2. WOW REALLY READ THE LAW, A PERSON IS ALLOWED TO DEFEND THERE SELFS IF THEIR LIFE OR ANOTHER PERSONS LIFE IS AT STAKE. IF THE OTHER PERSON IS STEALING A CAR STEREO WITH NO WEAPON AND IS NOT ATTACKING YOU. YOU HAVE NO RIGHT TO KILL THAT PERSON AND THE JUDGE IS WRONG. HE SHOULD HAVE BEEN FOUND GUILTY. THEY NEED TO STOP LETING STUPID PEOPLE CARRY GUNS. MAKE EVERYONE THAT OWNS A GUN AND HAS THIER CCW AND EVERYONE THAT IS GOING TO APPLY FOR THEIR CCW MINUS TAKE A MANDATORY CLASS THAT IS MORE EXTENSIVE AND LONGER THEN THE CURRENT REQUIREMENT WITH A GO/NOGO SYSTEM. MAKE A TEST THAT IS CHALLENGING, MAKE THEM QUALIFY WITH THE WEAPON THEY WILL BE CARRING AT A RANGE SO THEY KNOW THE WEAPON AND ITS ABILITIES BEFORE THEY ARE ALLOWED TO CARRY IT ON PUBLIC STREETS, I SUPPORT OUR 2ND ADDENDMENT 100% AND I DO CARRY MYSELF BUT THERE ARE SOME PEOPLE THAT NEED TO UNDERSTAND ALL ASPECTS OF GUN OWNERSHIP, FROM OBTAINING A LIC. TO FIRING IT, AND ALL THE LAWS YOU ARE REQUIRED TO KNOW BEFORE YOU ARE GIVIN A PERMIT TO CARRY A WEAPON. THE “STAND YOUR GROUND” LAW IS A GREAT LAW. BUT IT NEEDS TO BE I GUESS YOU COULD SAY TIGHTENED UP A BIT AND WEAPON SAFETY AND CCW CLASSES NEED TO ME MANDATORY EVERY TIME YOU RE-NEW YOUR PERMIT.

  3. In fact. once Zimmerman and Martin were on the ground struggling, if a cop had arrived on the scene and shot one or both of them himself, there would also have been an inquest.

    AND if a neighbor emerged from one of the houses, armed, and shot one of the combattants, there would have presumably been a full inquest. NOT a little “oh he says it was self defense so let him go now” charade.

    There is possibly (and I do not concede “probably” but NO case has a zero chance of being true) an excuse for what Zimmerman did but there is NO excuse for what the police and prosecutors did.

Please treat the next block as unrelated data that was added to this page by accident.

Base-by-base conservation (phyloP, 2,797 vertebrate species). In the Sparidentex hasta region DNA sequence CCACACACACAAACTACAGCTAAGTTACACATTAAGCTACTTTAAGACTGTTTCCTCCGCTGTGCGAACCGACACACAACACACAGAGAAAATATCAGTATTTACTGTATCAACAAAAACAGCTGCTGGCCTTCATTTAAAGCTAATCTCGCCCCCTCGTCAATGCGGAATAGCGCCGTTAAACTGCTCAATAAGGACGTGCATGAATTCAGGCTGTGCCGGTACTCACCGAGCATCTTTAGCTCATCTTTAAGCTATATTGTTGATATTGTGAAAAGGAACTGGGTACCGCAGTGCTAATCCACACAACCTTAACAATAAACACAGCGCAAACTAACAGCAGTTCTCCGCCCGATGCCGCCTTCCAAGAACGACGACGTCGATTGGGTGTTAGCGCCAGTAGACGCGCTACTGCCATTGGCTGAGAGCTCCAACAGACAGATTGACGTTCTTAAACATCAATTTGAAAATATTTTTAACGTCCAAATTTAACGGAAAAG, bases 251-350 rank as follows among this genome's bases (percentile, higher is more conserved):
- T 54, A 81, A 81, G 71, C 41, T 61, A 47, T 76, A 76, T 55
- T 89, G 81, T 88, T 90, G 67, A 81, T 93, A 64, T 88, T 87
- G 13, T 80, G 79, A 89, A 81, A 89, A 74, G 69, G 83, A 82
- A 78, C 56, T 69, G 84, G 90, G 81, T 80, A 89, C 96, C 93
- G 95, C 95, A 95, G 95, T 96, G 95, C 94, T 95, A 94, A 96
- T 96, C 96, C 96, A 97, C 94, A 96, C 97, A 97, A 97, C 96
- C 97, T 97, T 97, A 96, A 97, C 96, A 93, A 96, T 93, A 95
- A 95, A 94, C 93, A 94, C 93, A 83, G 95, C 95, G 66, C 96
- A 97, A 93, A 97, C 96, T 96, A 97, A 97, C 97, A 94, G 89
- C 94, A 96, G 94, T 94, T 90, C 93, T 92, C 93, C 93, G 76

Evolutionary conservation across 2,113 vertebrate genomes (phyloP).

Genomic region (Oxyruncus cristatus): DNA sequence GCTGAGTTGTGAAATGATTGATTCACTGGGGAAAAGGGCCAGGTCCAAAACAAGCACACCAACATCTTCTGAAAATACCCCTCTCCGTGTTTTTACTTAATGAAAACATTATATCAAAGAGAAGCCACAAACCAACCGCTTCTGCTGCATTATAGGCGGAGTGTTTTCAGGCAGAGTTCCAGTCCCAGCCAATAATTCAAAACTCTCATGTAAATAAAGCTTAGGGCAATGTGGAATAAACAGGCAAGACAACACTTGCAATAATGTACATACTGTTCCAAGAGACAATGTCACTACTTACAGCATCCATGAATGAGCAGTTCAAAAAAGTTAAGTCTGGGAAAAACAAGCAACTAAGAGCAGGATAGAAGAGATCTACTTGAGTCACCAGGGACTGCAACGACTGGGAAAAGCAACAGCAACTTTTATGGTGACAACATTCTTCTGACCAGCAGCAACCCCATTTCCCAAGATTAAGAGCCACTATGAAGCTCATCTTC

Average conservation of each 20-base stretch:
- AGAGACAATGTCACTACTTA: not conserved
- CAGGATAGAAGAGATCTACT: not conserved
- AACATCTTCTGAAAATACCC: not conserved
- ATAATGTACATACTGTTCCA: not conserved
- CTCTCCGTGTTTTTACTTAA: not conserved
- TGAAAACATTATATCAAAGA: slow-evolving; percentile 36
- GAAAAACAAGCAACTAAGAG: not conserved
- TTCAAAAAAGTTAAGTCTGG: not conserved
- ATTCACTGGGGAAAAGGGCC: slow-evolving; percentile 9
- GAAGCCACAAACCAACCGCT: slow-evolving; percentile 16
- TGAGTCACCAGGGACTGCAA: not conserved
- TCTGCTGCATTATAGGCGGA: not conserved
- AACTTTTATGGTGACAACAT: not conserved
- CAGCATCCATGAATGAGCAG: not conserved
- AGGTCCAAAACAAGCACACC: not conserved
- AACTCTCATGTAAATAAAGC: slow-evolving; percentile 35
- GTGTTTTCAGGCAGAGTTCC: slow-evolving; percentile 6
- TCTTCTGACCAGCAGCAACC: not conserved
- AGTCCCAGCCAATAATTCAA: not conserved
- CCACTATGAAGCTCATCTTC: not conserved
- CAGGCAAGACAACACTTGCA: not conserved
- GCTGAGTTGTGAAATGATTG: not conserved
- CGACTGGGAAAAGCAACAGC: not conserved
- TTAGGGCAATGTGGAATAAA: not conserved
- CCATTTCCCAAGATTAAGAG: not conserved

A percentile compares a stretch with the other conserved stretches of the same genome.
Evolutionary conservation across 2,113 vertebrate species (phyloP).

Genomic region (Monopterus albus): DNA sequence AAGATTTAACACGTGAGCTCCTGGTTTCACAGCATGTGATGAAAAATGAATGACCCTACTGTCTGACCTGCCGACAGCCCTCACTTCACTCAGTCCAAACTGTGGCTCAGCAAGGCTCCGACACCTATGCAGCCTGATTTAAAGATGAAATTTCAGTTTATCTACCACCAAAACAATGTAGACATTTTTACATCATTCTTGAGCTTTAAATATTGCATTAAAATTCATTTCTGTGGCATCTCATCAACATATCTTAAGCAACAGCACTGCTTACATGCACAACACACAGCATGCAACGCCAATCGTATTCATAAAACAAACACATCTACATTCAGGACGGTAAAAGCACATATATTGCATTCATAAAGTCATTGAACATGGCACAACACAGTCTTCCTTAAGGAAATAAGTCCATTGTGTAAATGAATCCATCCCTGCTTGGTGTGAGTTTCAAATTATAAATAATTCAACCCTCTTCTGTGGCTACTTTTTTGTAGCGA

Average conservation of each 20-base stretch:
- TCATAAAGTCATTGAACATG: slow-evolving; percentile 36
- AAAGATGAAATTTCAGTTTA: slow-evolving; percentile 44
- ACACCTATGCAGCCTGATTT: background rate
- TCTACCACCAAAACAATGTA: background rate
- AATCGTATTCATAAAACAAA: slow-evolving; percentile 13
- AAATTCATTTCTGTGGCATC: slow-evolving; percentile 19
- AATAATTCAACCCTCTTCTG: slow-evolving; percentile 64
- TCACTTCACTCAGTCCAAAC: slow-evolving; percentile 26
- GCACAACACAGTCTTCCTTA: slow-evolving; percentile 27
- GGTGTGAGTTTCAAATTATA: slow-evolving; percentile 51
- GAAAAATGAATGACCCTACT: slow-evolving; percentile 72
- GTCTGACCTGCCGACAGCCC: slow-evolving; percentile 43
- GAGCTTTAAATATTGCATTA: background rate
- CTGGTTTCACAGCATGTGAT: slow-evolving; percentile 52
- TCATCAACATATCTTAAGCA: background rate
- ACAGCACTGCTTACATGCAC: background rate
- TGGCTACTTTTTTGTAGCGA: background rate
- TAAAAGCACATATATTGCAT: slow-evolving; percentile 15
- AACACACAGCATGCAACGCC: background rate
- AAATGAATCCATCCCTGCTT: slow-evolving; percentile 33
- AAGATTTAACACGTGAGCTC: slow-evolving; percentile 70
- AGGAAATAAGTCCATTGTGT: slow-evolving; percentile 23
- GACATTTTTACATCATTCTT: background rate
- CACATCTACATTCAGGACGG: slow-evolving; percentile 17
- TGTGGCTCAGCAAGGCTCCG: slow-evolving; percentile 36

4. Bob Kauten, thanks. In addition to the points you made, I’d like to point out that if an armed cop, paid by the public funds, had shot Trayvon Martin on 2/26/2012, whether he had shot him because he felt endangered, or because he thought Martin was committing a felony, or because he meant to do something else and it all went down wrong, STILL, there would have been a standardized way that the police department, UNDER LAW, had to deal with it.

    1. The cop would immediately have been relieved of his gun and placed on some kind of administrative leave pending full investigation by the Internal Affairs Division.

    2. The cops doing the investigation of the incident would not be those who had been with him that night when he killed someone.

    3. The cop would have had to undergo some kind of evaluation before he was allowed to return to active duty.

    4. The cop’s simple statement, “I did it in self-defense” would not be taken as true, but would, along with all other witness statements, be evaluated.

    In other words, if Zimmerman had been a cop, there would have been much MORE careful police investigation of the affair than there was in this case.

  5. Well I’m cynical enough to believe that the Grayston Garcia case was arranged specifically to help out the prosecutor and police chief in Seminole County who are in trouble over failing to charge George Zimmerman for killing Trayvon Martin. They’re providing a case that says to the world: Hey look, we weren’t racist and we weren’t doing this on purpose. If we charge a guy who kills somebody because he thinks he [has to][ought to][is allowed to] and we bring charges anyway, we get our asses kicked by some judge. We can’t do that; it’s a waste of taxpayers’ dollars. It was extra convenient for them to choose a Hispanic defendant who killed a Hispanic offender so they can say, “hey, the law is the law!”